Excerpt From Master Class For Investors By Martin Sosnoff, by Gene Taft
Tomorrow Ain’t Another Day
September 11, 2001
“You get your ass out of that meeting! Now!” My wife Toni’s voice came in hysterical but muffled on my Nextel cellphone.
“I can’t leave this second,” I said. “We are deep into this finance committee meeting. It could take NYU into the ranks of the big three ‘B’ schools. Harvard, Wharton, whatever.”
“Rome is burning, you idiot! Haven’t you heard? Two jet planes plowed into the World Trade Center’s twin towers. They’re burning out of control, imploding.”
“I’ll leave in fifteen minutes.”
“Now! Now! Get out of that building if you love me. Head uptown on foot. I’ll be waiting on the plaza at 101 Park.”
“I’m only on the eleventh floor.”?“Have you tried jumping from the eleventh story?”?“It’s not an option. I’m snapping shut my rucksack and leaving.”
Six of us, with Stern School of Business dean George Daly, had figured out $43 million would do the trick. Raise faculty salaries competitive with Harvard, force early retirement and renovate several existing halls. The job was convincing the university’s board of trustees to approve our retention of annual surpluses from tuition and fees, some $8 million per annum. Business schools, unlike liberal arts colleges, make money. When I asked a Chinese girl why so many Asians in New York wanted an MBA, I got a snappy answer. “Why not?
The dean called our attention to black smoke belching and billowing irrepressibly from the upper facade of a WTC tower. “Do we want to go up on the roof and watch?” an assistant dean asked. This was said in a matter-of-fact voice for which the dean would apologize the next day in a phone conversation when the depth of the calamity had sunk in.
I walked uptown on University Place, pivoting backwards every 20 or 30 steps to gaze at the wounded tower. Office workers streamed out of buildings on both sides of lower Park Avenue, walking north briskly, hushed, but without panic. The stray cars in the street idled patiently, waiting for the waves of pedestrians to part. They waited a long time.
The market, of course, would close. Hong Kong, Tokyo and the bourses of Europe would sell off the next day, probably 5 percent, I mused. How many more panics would I endure? Never sell into panics. My only question is whether I buy aggressively on day two or just hang in. The Cuban missile crisis, Jack Kennedy’s face-off with Roger Blough over steel price increases, Black Monday—you had to buy them all. It was like shoving in your table stakes and waiting for the fifth card to turn over.
Was this different? Had I made too much money in the trenches over 50 years? What more did I have to prove? The first beard on The Street in ’64 was mine. When I read about the symposium on the Cuban missile crisis at Princeton University in the nineties, it surfaced that our country had been within a hair’s breadth of a nuclear holocaust. The Cubans itched to launch the Russian intermediate-range missiles at our coastal cities. The Russians said nyet. Instead of putting all my money into IBM and Xerox that afternoon in 1962, I should have booked a plane for Toronto. Sometimes you get lucky—with shit for brains.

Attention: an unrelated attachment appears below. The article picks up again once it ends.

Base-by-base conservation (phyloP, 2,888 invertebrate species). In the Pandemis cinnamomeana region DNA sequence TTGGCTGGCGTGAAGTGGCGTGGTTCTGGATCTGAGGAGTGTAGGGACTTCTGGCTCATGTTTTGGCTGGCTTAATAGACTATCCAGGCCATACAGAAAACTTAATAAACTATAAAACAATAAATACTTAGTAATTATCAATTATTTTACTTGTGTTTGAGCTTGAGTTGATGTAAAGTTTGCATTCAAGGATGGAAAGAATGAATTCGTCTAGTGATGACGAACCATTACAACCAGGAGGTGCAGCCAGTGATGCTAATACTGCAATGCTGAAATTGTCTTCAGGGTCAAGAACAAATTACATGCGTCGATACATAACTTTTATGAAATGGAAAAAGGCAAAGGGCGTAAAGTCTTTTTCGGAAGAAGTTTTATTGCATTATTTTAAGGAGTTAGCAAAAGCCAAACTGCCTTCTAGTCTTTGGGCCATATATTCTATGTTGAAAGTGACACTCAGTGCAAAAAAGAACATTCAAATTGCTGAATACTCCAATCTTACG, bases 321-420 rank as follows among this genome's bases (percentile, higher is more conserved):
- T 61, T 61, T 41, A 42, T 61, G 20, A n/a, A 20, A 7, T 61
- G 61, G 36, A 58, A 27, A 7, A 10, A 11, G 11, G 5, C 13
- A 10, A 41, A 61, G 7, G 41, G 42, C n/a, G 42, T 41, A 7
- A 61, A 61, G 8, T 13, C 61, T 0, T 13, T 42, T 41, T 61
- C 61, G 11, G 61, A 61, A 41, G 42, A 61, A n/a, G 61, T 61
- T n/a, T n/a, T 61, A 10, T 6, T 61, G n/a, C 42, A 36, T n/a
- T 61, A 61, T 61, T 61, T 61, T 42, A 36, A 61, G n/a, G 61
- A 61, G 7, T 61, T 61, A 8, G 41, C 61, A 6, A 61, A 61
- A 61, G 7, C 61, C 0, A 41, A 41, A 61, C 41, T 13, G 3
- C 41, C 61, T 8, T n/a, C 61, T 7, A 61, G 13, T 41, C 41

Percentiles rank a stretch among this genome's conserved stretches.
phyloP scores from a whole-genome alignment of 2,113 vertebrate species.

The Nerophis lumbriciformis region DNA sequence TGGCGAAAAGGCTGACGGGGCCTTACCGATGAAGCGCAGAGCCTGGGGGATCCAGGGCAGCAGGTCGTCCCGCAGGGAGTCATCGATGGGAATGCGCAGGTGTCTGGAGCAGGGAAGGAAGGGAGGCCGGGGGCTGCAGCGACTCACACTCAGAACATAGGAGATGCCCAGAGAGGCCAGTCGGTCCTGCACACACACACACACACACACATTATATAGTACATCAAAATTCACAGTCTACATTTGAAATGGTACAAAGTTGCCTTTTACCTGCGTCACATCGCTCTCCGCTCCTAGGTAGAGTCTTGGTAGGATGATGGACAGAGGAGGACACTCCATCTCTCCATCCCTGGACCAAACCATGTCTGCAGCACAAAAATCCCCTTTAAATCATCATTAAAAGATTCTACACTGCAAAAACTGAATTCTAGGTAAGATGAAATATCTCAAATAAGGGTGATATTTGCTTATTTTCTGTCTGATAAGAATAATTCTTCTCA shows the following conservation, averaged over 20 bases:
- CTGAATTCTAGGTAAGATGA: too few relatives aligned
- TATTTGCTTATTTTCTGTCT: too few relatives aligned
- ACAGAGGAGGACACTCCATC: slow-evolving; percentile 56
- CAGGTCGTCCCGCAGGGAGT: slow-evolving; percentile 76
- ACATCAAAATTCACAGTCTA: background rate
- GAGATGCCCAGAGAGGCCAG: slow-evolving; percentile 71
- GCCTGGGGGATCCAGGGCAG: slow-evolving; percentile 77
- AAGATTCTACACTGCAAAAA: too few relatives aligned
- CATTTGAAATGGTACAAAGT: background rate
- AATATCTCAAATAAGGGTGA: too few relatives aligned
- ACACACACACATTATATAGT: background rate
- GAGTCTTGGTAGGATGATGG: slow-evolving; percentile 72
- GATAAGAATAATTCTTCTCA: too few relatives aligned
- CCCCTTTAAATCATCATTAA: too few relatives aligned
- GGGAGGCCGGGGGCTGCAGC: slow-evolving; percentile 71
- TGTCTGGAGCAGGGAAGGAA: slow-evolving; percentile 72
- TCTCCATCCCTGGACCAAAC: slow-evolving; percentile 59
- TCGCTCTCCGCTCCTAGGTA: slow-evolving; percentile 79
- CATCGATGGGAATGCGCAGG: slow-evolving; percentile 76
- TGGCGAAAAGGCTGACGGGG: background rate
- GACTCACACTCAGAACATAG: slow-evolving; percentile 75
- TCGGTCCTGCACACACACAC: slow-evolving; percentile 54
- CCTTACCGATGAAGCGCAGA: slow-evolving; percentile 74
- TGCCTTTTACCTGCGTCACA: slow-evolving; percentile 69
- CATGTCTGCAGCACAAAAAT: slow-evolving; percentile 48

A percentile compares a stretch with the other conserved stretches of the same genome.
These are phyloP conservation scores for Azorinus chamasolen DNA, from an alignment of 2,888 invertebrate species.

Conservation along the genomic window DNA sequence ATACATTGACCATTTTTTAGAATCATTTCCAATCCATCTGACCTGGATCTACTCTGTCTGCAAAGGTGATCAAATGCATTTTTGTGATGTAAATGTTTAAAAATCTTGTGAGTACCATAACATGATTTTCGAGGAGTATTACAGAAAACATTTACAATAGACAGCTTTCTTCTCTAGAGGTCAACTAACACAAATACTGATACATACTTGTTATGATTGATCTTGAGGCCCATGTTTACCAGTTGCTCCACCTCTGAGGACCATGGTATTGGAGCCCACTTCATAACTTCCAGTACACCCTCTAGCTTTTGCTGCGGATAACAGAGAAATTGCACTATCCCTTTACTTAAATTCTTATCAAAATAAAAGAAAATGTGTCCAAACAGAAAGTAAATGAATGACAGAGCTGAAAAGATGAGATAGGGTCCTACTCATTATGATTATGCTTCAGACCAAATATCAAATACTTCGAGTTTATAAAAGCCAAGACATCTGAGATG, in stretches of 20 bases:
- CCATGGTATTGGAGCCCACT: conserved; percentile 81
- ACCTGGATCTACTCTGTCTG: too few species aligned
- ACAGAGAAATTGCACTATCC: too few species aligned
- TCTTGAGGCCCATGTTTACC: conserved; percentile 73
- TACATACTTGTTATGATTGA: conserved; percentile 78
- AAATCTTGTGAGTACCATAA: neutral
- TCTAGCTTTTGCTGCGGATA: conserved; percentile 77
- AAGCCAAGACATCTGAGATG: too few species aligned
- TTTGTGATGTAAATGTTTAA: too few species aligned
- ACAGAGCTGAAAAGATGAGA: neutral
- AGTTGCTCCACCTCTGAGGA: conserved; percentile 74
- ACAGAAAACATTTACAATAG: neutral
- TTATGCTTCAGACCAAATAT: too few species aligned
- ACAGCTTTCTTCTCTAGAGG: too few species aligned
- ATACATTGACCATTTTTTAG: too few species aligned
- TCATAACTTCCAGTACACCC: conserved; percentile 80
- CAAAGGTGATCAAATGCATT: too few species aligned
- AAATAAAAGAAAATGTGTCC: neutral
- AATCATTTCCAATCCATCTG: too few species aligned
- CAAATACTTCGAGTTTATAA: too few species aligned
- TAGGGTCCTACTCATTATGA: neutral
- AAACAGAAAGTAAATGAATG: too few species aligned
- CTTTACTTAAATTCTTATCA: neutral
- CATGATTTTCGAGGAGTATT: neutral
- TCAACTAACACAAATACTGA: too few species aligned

As I plodded methodically up Park Avenue, I remembered where I was on Pearl Harbor Day: shooting baskets in the schoolyard of P.S. 90, East Bronx. It was cold and windy. My fingers stiffened and I came up short on successive set shots. I ditched the three-man pickup game and headed home.
War for a 10-year-old was something you read about in your history textbook. The D-day Parade that flowed south down the Grand Concourse from Fordham Road to Cardinal Hayes High School was for me a straight business day, not a commemoration. I sold cat balloons, a quarter apiece, stretching the rubber and then inflating the balloon with a portable pump slung on my shoulder like a burp gun. Middle-aged veterans of World War I worked the crowd, too, aggressively pinning cloth poppies on the lapels of eligible males who had to cough up a buck, sometimes less. I pushed whiskered cat balloons on sticks into the hands of the kindergarten crowd. Selling out a gross of balloons made me 25 bucks, a small fortune in the early forties.
I never forgot this lesson. When the circus is in town, you hustle and sell pea- nuts. When there’s speculation in the air, you buy, buy, buy and save the research for later. I terminate analysts and money managers who lose their nerve. If you have six positives to buy a stock matched by six negatives and it’s too hard to make a decision, go teach Security Analysis 101 somewhere. Make yourself into a many-handed economist, but get out of my office. The prime reason to do security analysis is to forge courage to buy stocks after they’ve disconnected from reality on the downside.
After 45 minutes on foot, I met Toni on the plaza of 101 Park Avenue. “You are in denial,” she said. “The towers have collapsed. The Pentagon is on fire; maybe the Sears Tower in Chicago is hit. God knows what’s next. The least you could have done was think of me. The cellphones don’t work. I can’t reach the kids. Let’s head for Central Park. I’ll feel safer.”
I hugged Toni sheepishly, apologizing for my indefensible reaction. I trace back my cold-blooded attitude towards public spectacles to my balloon days on the Grand Concourse. When the locals panic, you start buying. Whoever said money managers aren’t snakes, ever ready to strike at a poor mouse trembling and frozen in its predator’s hungry, beady eyes?
“The above excerpt is from MASTER CLASS FOR INVESTORS by Martin Sosnoff. Published by Atalanta Press © 2015. Reprinted by permission of the author.”
Master Class For Investors By Martin Sosnoff